“The thing that really matters from my perspective is social mobility, and making sure we don’t end up with a system where young people from more disadvantaged backgrounds feel like they ought to do one of the cheaper degrees, rather than doing the degree they actually want that will unlock their potential in the future,” Greening warned yesterday.

Former Labour Education Minister Lord Adonis made the same point on BBC Radio 4’s Today programme: “I think if you started imposing a penalty for studying some of the toughest courses there are to study – medicine, engineering, science – this would be a big backwards step.

“We need more engineers and scientists in our community, we don’t need fewer of them at the moment so I don’t support that.”

The Labour peer said Britain was making itself less competitive by going in the opposite direction of other countries with free or cheaper university education. Adonis said no more time should be wasted and fees should be just cut to £3,000 a year. He blamed the Tories allowing fees to treble for making universities “extremely bloated” with ridiculous salaries for the top management.

In Wales, fees are up to £9,000 though there are plans for higher levels of maintenance support. In Northern Ireland, fees are up to £4,030, while in Scotland, there are no fees for Scottish students.

Germany has now joined many European countries where University education is free, like it once was in the UK.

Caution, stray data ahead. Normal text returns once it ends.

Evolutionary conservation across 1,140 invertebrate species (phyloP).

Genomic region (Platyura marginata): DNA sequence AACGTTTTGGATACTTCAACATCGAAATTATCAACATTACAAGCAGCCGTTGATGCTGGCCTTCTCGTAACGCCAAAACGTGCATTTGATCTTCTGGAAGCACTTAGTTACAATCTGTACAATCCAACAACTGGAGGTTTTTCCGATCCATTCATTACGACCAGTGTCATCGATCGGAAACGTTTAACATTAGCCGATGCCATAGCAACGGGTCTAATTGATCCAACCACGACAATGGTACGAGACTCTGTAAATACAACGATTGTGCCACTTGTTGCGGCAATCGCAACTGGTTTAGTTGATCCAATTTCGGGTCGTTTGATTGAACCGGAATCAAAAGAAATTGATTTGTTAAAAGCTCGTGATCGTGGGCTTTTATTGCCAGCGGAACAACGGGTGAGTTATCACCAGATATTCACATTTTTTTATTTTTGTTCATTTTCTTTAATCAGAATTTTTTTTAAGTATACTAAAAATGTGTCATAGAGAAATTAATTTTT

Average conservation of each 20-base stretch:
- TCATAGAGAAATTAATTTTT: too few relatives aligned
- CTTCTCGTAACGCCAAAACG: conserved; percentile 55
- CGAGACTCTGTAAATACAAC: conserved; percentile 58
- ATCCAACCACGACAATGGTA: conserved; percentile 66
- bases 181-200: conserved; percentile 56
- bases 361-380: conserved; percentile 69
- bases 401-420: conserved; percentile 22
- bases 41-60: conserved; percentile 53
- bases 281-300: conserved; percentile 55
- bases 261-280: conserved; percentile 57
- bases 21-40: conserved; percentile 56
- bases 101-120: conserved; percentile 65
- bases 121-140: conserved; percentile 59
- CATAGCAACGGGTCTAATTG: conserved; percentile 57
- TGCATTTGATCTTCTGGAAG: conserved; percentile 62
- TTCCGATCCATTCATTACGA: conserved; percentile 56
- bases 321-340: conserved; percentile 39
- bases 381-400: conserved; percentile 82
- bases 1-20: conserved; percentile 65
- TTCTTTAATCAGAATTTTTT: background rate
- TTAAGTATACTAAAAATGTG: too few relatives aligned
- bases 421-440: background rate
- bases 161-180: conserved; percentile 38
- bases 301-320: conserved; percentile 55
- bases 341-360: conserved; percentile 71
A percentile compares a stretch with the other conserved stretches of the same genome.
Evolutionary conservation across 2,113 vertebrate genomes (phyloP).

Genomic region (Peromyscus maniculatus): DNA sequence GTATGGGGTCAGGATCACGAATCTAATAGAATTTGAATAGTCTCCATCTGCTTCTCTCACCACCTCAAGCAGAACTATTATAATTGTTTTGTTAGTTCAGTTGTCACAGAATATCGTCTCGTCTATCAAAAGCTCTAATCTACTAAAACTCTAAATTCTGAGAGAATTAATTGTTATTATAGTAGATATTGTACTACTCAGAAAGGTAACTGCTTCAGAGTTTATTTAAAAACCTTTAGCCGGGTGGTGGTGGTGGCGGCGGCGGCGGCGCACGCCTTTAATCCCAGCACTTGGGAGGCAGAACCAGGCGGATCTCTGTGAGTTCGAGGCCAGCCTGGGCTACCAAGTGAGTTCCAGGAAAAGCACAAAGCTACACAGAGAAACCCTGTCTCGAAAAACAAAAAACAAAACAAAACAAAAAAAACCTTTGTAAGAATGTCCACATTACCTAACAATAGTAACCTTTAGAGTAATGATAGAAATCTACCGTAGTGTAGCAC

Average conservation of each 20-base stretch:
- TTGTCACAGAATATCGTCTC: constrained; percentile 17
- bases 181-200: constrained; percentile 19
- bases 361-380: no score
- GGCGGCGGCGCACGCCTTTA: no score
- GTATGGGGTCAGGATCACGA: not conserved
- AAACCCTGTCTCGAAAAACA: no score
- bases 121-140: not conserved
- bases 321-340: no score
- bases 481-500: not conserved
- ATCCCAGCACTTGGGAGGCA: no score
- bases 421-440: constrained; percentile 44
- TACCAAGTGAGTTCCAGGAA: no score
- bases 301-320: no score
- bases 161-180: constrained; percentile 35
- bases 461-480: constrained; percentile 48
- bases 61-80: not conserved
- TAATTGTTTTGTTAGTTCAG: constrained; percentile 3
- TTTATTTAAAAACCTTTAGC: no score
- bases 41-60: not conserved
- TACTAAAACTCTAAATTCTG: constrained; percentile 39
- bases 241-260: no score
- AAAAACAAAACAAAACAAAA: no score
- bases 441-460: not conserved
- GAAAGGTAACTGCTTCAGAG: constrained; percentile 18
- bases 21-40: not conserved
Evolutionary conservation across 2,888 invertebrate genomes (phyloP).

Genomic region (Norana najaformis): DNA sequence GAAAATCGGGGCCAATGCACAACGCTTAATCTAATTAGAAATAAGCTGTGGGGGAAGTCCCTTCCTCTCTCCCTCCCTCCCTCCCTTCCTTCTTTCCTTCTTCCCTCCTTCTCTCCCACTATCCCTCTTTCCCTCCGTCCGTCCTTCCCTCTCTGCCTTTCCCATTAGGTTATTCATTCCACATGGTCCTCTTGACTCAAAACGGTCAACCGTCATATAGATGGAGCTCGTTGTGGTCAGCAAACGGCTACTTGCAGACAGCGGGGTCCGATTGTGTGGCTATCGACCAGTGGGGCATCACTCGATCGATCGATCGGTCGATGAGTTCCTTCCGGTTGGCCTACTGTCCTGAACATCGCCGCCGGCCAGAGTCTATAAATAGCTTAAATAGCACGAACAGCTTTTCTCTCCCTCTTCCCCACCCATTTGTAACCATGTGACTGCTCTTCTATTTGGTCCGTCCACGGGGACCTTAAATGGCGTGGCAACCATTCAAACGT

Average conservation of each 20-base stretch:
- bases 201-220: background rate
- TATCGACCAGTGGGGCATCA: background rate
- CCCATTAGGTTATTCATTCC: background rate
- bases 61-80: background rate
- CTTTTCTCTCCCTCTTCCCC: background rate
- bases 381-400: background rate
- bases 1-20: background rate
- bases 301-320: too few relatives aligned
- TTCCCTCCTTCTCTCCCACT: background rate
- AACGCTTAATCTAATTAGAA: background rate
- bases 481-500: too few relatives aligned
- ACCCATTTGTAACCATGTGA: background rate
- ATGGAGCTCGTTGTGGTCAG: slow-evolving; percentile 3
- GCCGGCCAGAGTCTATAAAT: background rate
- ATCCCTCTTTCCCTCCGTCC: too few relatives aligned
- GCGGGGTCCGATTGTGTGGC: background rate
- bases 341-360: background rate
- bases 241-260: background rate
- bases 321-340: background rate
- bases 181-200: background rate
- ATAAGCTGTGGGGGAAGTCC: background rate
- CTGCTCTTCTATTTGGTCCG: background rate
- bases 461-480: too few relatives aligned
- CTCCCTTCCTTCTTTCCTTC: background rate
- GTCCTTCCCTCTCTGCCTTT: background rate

It was hoped that Theresa May would respond to Jeremy Corbyn’s vow to scrap university tuition fees which have rocketed to £9,250 under the Conservatives, by announcing a reduction across tuition fees.

Earlier this month the Treasury was reported to have given their blessing for university fees to be cut by a third – as low as £6,000 a year. So there were expectations that the Prime Minister would attempt to woo younger voters and their parents with a reduction in tuition fees. This could be offset by the natural easing of the ever increasing student debts that have to be written off every year, so did not trouble her Treasury department too much.

Divisions on easing access to University have become exposed – perhaps why Theresa May is setting up a year long review, rather than tackling the crisis her party created now – Lord Adonis tweeted today: “Review imploding at birth – No 10, Treasury and DfE (Department for Education) at odds on its very purpose. DfE in pocket of the vice-chancellors, who want no real change.”

Angela Rayner, Labour’s shadow education secretary, warned that Theresa May was suggesting policies that would increase rather than decrease inequality of opportunity in Britain:

“Charging more for the courses that help graduates earn the most would put off students from the most disadvantaged backgrounds from getting those same qualifications.

“So much for the prime minister’s talk about social mobility.”

“To make science and maths degrees more expensive flies in the face of what our economy’s going to need in the future. As part of our industrial strategy we need to ensure that we get more students on those courses.”